Lance Armstrong has resigned from the top spot at Livestrong, the cancer charity he founded, just as Nike said that it was terminating its contract with him over allegations that his cycling victories were fueled by doping.
Armstrong announced his decision in a statement this morning:
"This organization, its mission and its supporters are incredibly dear to my heart. Today therefore, to spare the foundation any negative effects as a result of controversy surrounding my cycling career, I will conclude my chairmanship."
According to the Associated Press, Armstrong will remain on the board of Livestrong, which will now be led by Vice Chairman Jeff Garvey. Garvey will also take over some of Armstrong's public appearances, though Armstrong said he intended to remain an "active advocat[e] for cancer survivors."
In a separate statement, Nike said that it was ending its sponsorship deal with the cyclist because of "the seemingly insurmountable evidence that Lance Armstrong participated in doping and misled Nike for more than a decade."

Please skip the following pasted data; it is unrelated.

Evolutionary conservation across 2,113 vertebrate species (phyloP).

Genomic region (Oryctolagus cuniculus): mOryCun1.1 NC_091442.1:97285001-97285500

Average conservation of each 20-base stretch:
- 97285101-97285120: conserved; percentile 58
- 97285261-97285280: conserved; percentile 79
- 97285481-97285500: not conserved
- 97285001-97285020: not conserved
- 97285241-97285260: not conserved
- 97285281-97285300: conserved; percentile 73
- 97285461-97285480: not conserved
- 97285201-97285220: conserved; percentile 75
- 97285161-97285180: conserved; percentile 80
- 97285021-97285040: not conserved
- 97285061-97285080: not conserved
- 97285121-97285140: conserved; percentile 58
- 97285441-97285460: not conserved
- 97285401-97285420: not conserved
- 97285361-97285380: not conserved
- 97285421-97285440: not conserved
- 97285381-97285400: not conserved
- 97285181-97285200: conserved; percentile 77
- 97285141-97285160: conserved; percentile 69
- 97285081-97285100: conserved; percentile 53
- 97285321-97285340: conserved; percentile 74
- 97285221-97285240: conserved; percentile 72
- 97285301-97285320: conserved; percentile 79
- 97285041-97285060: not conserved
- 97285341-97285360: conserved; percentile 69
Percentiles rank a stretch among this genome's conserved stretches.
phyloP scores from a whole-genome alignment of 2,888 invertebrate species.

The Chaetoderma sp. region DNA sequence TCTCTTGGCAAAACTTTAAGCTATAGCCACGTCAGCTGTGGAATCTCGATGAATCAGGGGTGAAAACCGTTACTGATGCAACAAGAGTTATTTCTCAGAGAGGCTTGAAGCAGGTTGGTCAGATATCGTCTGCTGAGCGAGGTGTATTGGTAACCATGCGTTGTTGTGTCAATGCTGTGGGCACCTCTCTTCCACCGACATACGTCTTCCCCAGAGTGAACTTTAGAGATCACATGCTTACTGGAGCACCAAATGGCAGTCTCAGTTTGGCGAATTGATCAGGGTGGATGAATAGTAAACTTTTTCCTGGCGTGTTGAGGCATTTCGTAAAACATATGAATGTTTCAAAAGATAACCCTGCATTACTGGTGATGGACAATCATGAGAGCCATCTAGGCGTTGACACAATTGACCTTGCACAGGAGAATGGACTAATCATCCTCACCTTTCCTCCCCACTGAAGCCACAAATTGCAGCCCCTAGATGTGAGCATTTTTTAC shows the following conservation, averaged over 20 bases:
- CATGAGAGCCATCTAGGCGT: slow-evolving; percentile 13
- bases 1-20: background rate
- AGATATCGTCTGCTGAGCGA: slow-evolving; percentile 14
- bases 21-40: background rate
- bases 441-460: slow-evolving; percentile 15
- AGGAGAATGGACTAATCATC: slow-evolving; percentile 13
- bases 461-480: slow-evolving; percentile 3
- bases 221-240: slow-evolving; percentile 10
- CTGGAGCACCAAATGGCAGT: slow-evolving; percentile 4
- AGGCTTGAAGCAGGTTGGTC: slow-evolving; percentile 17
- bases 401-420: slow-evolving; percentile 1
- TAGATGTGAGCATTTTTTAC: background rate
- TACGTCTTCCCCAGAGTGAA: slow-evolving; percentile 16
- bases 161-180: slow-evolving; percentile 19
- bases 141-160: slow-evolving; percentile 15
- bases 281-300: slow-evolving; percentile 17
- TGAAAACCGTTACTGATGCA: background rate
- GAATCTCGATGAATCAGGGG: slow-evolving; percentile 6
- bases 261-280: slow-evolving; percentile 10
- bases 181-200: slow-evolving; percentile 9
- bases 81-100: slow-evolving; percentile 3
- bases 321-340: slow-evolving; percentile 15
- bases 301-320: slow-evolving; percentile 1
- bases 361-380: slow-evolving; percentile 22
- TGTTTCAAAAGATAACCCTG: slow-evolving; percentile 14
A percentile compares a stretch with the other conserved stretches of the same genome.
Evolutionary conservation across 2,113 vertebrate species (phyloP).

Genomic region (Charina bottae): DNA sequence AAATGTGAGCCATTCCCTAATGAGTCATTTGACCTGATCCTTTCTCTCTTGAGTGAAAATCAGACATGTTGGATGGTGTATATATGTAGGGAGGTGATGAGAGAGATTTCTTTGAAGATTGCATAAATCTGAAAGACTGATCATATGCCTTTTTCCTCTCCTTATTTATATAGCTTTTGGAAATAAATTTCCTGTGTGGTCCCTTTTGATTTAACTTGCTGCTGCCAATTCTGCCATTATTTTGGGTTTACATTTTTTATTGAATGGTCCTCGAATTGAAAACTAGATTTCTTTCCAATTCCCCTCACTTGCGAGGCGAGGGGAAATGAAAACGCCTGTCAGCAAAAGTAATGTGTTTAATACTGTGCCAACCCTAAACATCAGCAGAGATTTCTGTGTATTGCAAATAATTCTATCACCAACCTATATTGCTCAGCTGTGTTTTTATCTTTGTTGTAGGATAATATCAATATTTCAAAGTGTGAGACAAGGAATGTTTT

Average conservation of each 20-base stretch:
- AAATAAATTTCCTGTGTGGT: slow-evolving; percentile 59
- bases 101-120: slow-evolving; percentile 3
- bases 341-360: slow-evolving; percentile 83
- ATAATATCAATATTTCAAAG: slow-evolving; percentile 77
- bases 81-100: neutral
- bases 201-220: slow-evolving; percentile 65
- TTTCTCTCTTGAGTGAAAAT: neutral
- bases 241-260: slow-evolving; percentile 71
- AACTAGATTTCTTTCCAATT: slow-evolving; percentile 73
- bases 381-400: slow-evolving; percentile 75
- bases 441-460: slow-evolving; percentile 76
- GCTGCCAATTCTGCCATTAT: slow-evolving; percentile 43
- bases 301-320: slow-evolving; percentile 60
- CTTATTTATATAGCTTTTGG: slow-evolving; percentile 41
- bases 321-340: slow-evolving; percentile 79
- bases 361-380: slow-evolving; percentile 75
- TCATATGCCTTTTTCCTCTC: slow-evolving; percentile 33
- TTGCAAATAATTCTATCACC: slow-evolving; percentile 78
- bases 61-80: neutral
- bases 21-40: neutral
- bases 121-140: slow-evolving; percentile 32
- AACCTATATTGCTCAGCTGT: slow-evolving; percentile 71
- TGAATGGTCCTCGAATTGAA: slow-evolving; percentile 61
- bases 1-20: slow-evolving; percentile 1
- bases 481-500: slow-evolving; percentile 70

The company said it would continue to support Livestrong, also known as the Lance Armstrong Foundation.
Armstrong founded the charity in 1997 after surviving testicular cancer. He has continued to represent it even after the U.S. Anti-Doping Agency banned him from cycling in August. Based on testimony from 11 former teammates, the USADA has accused Armstrong's U.S. Postal Service cycling team of running "the most sophisticated, professionalized and successful doping program that sport has ever seen."
The former champion has been stripped of his titles—including seven Tour de France victories—and banned from competition for life. He denies participating in doping, but has abandoned efforts to fight the allegations in court after losing his first attempt.